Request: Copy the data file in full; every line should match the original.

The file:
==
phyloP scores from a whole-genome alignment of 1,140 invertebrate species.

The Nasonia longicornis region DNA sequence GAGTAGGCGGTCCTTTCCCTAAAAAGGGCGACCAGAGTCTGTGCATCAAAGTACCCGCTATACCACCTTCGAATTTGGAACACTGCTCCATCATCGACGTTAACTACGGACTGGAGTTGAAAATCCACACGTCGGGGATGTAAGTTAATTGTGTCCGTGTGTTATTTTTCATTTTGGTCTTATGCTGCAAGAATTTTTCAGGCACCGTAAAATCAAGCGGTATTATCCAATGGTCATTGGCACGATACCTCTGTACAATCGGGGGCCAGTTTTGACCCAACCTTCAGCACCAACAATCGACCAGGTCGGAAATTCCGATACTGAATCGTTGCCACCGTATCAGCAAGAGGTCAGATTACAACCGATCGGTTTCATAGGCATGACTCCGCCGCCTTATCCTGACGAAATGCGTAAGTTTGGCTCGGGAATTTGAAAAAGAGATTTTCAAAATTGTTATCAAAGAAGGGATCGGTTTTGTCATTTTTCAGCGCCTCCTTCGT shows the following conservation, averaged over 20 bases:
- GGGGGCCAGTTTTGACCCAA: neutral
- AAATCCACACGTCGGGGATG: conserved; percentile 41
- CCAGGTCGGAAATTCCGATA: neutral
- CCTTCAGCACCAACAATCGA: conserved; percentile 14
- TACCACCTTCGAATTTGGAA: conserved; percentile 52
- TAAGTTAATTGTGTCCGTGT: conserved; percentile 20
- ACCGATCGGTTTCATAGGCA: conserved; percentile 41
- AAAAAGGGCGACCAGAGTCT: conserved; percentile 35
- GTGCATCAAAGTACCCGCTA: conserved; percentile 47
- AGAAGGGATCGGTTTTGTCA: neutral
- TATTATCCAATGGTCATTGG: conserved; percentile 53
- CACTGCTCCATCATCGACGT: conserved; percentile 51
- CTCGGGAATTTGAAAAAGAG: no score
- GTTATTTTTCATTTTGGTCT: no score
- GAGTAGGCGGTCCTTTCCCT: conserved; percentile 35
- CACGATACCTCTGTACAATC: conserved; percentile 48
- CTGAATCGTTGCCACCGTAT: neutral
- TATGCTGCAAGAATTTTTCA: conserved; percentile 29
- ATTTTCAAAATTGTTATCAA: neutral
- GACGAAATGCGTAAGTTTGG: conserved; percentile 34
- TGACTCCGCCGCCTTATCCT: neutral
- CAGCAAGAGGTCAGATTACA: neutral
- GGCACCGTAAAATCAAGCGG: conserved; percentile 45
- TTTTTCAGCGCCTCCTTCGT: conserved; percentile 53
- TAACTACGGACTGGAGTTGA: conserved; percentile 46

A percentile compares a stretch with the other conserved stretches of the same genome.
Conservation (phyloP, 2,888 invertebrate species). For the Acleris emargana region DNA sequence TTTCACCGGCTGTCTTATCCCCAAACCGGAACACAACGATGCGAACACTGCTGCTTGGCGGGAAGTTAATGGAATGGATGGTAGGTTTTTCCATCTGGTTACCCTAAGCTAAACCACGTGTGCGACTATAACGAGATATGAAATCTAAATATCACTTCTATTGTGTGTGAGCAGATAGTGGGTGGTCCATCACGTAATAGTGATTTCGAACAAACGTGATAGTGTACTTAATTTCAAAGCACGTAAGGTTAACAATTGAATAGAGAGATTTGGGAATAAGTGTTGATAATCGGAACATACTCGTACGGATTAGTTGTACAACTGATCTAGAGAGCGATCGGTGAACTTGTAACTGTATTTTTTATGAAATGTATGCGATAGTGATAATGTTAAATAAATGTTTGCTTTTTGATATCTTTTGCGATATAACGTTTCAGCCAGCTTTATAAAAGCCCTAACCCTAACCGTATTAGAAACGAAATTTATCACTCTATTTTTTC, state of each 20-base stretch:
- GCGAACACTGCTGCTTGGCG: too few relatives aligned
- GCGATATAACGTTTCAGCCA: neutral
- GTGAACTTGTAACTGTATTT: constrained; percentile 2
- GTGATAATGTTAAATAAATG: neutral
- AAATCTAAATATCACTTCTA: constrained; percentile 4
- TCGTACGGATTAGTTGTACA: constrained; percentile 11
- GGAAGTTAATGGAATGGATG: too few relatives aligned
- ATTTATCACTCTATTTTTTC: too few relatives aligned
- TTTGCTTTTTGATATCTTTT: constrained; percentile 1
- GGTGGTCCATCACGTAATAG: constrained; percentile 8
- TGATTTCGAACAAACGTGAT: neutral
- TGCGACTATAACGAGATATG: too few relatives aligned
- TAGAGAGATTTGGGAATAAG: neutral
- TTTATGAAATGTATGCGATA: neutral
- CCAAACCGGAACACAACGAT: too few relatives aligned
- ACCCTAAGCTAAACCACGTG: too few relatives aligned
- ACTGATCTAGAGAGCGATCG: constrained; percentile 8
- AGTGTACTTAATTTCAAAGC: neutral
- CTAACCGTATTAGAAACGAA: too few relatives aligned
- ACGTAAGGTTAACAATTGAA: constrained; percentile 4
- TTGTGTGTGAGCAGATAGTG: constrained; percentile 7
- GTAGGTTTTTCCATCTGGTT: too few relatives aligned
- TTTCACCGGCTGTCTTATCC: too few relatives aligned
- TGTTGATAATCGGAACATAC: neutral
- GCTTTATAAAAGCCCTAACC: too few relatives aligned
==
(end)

phyloP scores from a whole-genome alignment of 1,140 invertebrate species.

The Nasonia longicornis region DNA sequence GAGTAGGCGGTCCTTTCCCTAAAAAGGGCGACCAGAGTCTGTGCATCAAAGTACCCGCTATACCACCTTCGAATTTGGAACACTGCTCCATCATCGACGTTAACTACGGACTGGAGTTGAAAATCCACACGTCGGGGATGTAAGTTAATTGTGTCCGTGTGTTATTTTTCATTTTGGTCTTATGCTGCAAGAATTTTTCAGGCACCGTAAAATCAAGCGGTATTATCCAATGGTCATTGGCACGATACCTCTGTACAATCGGGGGCCAGTTTTGACCCAACCTTCAGCACCAACAATCGACCAGGTCGGAAATTCCGATACTGAATCGTTGCCACCGTATCAGCAAGAGGTCAGATTACAACCGATCGGTTTCATAGGCATGACTCCGCCGCCTTATCCTGACGAAATGCGTAAGTTTGGCTCGGGAATTTGAAAAAGAGATTTTCAAAATTGTTATCAAAGAAGGGATCGGTTTTGTCATTTTTCAGCGCCTCCTTCGT shows the following conservation, averaged over 20 bases:
- GGGGGCCAGTTTTGACCCAA: neutral
- AAATCCACACGTCGGGGATG: conserved; percentile 41
- CCAGGTCGGAAATTCCGATA: neutral
- CCTTCAGCACCAACAATCGA: conserved; percentile 14
- TACCACCTTCGAATTTGGAA: conserved; percentile 52
- TAAGTTAATTGTGTCCGTGT: conserved; percentile 20
- ACCGATCGGTTTCATAGGCA: conserved; percentile 41
- AAAAAGGGCGACCAGAGTCT: conserved; percentile 35
- GTGCATCAAAGTACCCGCTA: conserved; percentile 47
- AGAAGGGATCGGTTTTGTCA: neutral
- TATTATCCAATGGTCATTGG: conserved; percentile 53
- CACTGCTCCATCATCGACGT: conserved; percentile 51
- CTCGGGAATTTGAAAAAGAG: no score
- GTTATTTTTCATTTTGGTCT: no score
- GAGTAGGCGGTCCTTTCCCT: conserved; percentile 35
- CACGATACCTCTGTACAATC: conserved; percentile 48
- CTGAATCGTTGCCACCGTAT: neutral
- TATGCTGCAAGAATTTTTCA: conserved; percentile 29
- ATTTTCAAAATTGTTATCAA: neutral
- GACGAAATGCGTAAGTTTGG: conserved; percentile 34
- TGACTCCGCCGCCTTATCCT: neutral
- CAGCAAGAGGTCAGATTACA: neutral
- GGCACCGTAAAATCAAGCGG: conserved; percentile 45
- TTTTTCAGCGCCTCCTTCGT: conserved; percentile 53
- TAACTACGGACTGGAGTTGA: conserved; percentile 46

A percentile compares a stretch with the other conserved stretches of the same genome.
Conservation (phyloP, 2,888 invertebrate species). For the Acleris emargana region DNA sequence TTTCACCGGCTGTCTTATCCCCAAACCGGAACACAACGATGCGAACACTGCTGCTTGGCGGGAAGTTAATGGAATGGATGGTAGGTTTTTCCATCTGGTTACCCTAAGCTAAACCACGTGTGCGACTATAACGAGATATGAAATCTAAATATCACTTCTATTGTGTGTGAGCAGATAGTGGGTGGTCCATCACGTAATAGTGATTTCGAACAAACGTGATAGTGTACTTAATTTCAAAGCACGTAAGGTTAACAATTGAATAGAGAGATTTGGGAATAAGTGTTGATAATCGGAACATACTCGTACGGATTAGTTGTACAACTGATCTAGAGAGCGATCGGTGAACTTGTAACTGTATTTTTTATGAAATGTATGCGATAGTGATAATGTTAAATAAATGTTTGCTTTTTGATATCTTTTGCGATATAACGTTTCAGCCAGCTTTATAAAAGCCCTAACCCTAACCGTATTAGAAACGAAATTTATCACTCTATTTTTTC, state of each 20-base stretch:
- GCGAACACTGCTGCTTGGCG: too few relatives aligned
- GCGATATAACGTTTCAGCCA: neutral
- GTGAACTTGTAACTGTATTT: constrained; percentile 2
- GTGATAATGTTAAATAAATG: neutral
- AAATCTAAATATCACTTCTA: constrained; percentile 4
- TCGTACGGATTAGTTGTACA: constrained; percentile 11
- GGAAGTTAATGGAATGGATG: too few relatives aligned
- ATTTATCACTCTATTTTTTC: too few relatives aligned
- TTTGCTTTTTGATATCTTTT: constrained; percentile 1
- GGTGGTCCATCACGTAATAG: constrained; percentile 8
- TGATTTCGAACAAACGTGAT: neutral
- TGCGACTATAACGAGATATG: too few relatives aligned
- TAGAGAGATTTGGGAATAAG: neutral
- TTTATGAAATGTATGCGATA: neutral
- CCAAACCGGAACACAACGAT: too few relatives aligned
- ACCCTAAGCTAAACCACGTG: too few relatives aligned
- ACTGATCTAGAGAGCGATCG: constrained; percentile 8
- AGTGTACTTAATTTCAAAGC: neutral
- CTAACCGTATTAGAAACGAA: too few relatives aligned
- ACGTAAGGTTAACAATTGAA: constrained; percentile 4
- TTGTGTGTGAGCAGATAGTG: constrained; percentile 7
- GTAGGTTTTTCCATCTGGTT: too few relatives aligned
- TTTCACCGGCTGTCTTATCC: too few relatives aligned
- TGTTGATAATCGGAACATAC: neutral
- GCTTTATAAAAGCCCTAACC: too few relatives aligned